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    STUDIA THEOLOGIA CATHOLICA - Issue no. 4 / 2007  

  Abstract:   Four visions about the relationship between science and religion. This issue aims a critical approach of the relationship between science and religion, as it is described in the popular book written by Ian G. Barbour, When Science Meets Religion: Enemies, Strangers, or Partners? (2000). Barbour identifies four fundamental ways in which his topic is treated by interested parties. These are Conflict, Independence, Dialog, and Integration. Biblical literalists and scientific materialists are in irreconcilable conflict on the issues of science and religion. Barbour thinks we can do much better than that, and makes quick work of both sides of the issues dealt with at the Conflict level. Neither is Barbour much impressed by the next level, Independence, but he perks up when he comes to discussing the ideas of scientists and Christians who are interested in constructive dialog and even better, integration. When both sides have open minds and are not dogmatic about their religious beliefs, it is apparently not that difficult to find many promising possibilities for integration. If the basis of religion is real (the experience of the divine), then it should not be surprising at all if the Ground of Being turns out to be thoroughly saturated and mixed up in the universe revealed by science.
   While he pleads for the integration of the scientifical and theological discourses, Barbour seems to place himself close to the process philosophers and theologians. First, they contend that if metaphysics describes those general concepts or principles by which all particulars are to be explained, and if God is the chief exemplification of those principles, then talk about God is eminently meaningful and basic to the meaningfulness of everything else. Second, process theology eloquently champions natural theology. Consequently, in the third place, process theology gives clear and plausible form to a dynamic, personal view of God. Personal qualities such as self-consciousness, creatively, knowledge, and social relatedness are attributed to God in the most literal sense.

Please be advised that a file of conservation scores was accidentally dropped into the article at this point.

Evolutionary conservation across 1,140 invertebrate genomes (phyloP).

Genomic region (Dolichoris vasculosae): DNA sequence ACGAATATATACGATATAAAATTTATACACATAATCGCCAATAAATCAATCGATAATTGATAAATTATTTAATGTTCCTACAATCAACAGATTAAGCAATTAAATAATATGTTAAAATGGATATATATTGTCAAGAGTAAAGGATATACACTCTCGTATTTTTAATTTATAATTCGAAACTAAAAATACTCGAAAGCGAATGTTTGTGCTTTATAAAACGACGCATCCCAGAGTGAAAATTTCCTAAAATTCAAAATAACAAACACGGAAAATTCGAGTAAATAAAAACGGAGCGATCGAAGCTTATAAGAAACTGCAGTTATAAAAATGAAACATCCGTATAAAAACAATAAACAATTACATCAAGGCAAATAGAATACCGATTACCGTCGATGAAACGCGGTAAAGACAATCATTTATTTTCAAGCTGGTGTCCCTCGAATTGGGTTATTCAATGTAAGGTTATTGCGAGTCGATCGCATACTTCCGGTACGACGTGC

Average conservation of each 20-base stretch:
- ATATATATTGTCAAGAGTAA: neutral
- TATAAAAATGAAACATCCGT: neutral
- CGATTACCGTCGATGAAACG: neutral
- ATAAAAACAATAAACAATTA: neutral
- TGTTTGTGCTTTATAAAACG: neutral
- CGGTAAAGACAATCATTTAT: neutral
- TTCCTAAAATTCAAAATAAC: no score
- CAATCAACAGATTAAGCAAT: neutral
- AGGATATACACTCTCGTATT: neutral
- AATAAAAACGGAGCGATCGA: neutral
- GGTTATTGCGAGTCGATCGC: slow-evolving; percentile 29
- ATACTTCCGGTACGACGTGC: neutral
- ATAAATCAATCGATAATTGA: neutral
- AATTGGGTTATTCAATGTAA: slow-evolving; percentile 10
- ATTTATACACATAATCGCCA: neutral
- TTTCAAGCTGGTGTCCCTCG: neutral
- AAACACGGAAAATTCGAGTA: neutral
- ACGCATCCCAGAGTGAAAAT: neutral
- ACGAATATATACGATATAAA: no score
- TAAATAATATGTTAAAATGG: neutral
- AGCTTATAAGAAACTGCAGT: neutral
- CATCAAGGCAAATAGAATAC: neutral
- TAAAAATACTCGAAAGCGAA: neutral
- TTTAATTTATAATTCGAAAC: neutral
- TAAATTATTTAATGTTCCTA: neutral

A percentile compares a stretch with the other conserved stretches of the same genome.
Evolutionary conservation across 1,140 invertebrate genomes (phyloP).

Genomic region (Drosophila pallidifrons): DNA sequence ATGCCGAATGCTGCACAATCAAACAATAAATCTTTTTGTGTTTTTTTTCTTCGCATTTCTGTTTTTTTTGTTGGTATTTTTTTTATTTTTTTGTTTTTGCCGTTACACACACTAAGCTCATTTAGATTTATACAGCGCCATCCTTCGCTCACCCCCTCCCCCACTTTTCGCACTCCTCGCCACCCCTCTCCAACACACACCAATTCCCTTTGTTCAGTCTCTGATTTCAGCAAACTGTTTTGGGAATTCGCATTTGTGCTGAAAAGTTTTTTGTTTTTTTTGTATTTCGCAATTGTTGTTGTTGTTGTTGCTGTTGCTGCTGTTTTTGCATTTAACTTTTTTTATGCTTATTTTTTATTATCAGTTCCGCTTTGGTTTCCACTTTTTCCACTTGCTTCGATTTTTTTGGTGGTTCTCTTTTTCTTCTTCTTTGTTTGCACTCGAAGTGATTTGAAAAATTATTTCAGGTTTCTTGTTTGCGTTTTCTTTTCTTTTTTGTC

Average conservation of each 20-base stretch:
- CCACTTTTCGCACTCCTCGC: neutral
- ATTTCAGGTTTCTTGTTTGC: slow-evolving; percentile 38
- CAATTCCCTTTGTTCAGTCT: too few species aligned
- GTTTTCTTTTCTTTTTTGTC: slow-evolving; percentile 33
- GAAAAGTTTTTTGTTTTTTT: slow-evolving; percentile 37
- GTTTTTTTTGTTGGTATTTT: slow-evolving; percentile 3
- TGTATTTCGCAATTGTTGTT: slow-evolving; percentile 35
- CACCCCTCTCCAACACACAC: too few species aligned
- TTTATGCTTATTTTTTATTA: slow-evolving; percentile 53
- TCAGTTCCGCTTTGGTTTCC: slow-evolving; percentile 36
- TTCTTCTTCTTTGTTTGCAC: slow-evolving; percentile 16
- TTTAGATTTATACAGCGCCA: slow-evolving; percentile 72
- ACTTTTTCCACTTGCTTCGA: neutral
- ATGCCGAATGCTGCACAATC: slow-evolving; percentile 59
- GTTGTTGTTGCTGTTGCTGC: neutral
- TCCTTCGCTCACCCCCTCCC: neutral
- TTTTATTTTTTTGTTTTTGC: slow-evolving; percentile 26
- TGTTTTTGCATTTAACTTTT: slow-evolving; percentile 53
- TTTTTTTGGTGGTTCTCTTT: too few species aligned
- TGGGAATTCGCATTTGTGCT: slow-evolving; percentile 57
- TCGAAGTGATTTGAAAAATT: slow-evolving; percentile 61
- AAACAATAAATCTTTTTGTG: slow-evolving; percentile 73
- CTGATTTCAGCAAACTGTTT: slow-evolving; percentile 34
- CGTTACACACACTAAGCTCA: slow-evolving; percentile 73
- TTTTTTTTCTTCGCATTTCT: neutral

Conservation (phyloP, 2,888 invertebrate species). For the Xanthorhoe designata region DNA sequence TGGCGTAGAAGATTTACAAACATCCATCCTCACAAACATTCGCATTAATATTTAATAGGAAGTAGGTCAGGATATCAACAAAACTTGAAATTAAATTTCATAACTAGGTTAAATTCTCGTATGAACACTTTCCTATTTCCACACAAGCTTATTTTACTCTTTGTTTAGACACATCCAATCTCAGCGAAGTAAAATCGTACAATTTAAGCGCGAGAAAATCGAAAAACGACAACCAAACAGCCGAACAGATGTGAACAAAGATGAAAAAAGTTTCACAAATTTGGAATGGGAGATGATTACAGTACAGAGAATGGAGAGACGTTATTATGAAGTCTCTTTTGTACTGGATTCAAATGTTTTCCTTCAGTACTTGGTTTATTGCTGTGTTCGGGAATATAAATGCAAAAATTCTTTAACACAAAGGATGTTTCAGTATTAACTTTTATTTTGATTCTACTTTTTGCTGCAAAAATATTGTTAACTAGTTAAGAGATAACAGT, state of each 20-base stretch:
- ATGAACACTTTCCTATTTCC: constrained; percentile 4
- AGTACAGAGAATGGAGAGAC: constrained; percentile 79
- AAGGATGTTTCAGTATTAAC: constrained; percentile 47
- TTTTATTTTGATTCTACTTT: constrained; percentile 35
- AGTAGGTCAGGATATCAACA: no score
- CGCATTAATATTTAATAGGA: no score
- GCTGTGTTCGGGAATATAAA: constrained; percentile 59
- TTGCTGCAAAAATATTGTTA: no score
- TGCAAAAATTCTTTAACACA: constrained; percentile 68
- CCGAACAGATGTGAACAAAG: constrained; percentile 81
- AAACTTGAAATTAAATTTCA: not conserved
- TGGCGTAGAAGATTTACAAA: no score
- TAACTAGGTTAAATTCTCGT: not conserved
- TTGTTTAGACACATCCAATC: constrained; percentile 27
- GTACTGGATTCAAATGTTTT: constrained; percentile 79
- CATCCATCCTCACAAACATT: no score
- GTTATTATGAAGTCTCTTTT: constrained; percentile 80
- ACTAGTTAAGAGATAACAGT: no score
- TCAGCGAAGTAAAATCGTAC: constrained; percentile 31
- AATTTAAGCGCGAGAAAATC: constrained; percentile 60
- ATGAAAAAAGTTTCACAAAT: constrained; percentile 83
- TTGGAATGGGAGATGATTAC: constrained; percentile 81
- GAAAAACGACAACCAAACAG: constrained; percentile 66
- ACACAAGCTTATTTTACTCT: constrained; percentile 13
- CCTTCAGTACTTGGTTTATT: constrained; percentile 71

However, process theology also has its weaknesses due to the low view of the Scripture and the Christian dogmas or questionable features by rational standards. First, one may question whether the process model does justice to the self-identity of an individual person in process. Second, process theology has some problems concerning the finitude and temporality of God. Third, there is the question of the religious adequacy of panentheism: is the most worthy object of worship of God who needs the world in order to be a complete personal being or a God who is a complete personal being prior to the world?
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